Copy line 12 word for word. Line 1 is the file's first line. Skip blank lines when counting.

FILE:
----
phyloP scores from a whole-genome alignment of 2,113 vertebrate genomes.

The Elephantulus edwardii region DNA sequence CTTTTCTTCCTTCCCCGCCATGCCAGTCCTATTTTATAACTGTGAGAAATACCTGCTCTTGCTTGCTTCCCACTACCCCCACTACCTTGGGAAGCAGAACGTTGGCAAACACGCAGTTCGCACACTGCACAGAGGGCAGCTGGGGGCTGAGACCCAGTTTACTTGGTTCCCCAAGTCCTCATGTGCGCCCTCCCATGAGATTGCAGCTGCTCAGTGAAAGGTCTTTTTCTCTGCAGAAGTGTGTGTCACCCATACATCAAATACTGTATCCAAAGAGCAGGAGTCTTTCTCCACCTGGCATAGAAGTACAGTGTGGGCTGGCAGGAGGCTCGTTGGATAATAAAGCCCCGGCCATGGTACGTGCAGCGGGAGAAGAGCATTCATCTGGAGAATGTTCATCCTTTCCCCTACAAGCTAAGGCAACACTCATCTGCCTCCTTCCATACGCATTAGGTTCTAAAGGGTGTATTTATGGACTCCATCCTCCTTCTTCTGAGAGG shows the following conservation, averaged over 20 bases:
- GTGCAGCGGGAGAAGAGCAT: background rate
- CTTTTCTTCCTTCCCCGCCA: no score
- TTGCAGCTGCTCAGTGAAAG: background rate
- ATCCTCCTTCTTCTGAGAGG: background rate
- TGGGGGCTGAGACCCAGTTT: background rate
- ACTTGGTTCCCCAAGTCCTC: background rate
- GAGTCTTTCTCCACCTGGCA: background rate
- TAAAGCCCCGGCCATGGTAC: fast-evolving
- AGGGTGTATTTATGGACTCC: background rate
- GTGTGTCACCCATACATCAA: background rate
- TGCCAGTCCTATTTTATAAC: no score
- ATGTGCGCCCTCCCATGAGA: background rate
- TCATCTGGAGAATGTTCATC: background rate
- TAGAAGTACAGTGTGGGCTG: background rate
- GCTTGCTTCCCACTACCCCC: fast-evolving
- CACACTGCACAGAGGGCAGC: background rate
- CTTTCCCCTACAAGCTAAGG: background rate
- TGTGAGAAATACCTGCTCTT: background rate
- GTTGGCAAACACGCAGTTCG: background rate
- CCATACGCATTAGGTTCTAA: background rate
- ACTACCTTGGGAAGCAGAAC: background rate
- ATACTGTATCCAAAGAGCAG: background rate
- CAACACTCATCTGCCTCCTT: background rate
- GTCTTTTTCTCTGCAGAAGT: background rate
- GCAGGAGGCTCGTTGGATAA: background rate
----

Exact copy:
- GTGTGTCACCCATACATCAA: background rate